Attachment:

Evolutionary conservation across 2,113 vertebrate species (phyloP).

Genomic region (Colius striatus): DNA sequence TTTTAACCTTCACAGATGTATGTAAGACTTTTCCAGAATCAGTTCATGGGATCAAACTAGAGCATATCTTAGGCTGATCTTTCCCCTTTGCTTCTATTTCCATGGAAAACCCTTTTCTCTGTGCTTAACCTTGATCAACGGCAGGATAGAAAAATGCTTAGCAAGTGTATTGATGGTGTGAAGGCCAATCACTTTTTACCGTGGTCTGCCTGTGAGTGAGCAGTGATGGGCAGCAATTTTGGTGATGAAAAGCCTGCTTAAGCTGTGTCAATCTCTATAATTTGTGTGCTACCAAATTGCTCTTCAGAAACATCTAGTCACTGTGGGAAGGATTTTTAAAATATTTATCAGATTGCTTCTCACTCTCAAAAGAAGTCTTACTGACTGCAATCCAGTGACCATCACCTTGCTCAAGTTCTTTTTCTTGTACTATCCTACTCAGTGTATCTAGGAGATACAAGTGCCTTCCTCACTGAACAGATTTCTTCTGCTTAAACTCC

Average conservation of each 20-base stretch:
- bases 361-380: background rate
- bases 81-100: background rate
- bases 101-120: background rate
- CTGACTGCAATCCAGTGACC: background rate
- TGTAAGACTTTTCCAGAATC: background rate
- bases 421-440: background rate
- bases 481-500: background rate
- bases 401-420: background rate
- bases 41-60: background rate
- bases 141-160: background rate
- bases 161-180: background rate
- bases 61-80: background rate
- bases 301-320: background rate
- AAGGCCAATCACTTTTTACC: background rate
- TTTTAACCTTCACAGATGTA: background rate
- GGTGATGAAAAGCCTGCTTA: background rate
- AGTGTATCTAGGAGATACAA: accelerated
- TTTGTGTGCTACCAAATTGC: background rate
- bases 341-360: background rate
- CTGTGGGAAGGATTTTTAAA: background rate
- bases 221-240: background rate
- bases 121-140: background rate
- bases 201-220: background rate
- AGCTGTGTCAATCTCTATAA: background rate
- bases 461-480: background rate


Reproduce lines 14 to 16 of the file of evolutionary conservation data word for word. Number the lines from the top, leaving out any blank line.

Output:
- bases 161-180: background rate
- bases 61-80: background rate
- bases 301-320: background rate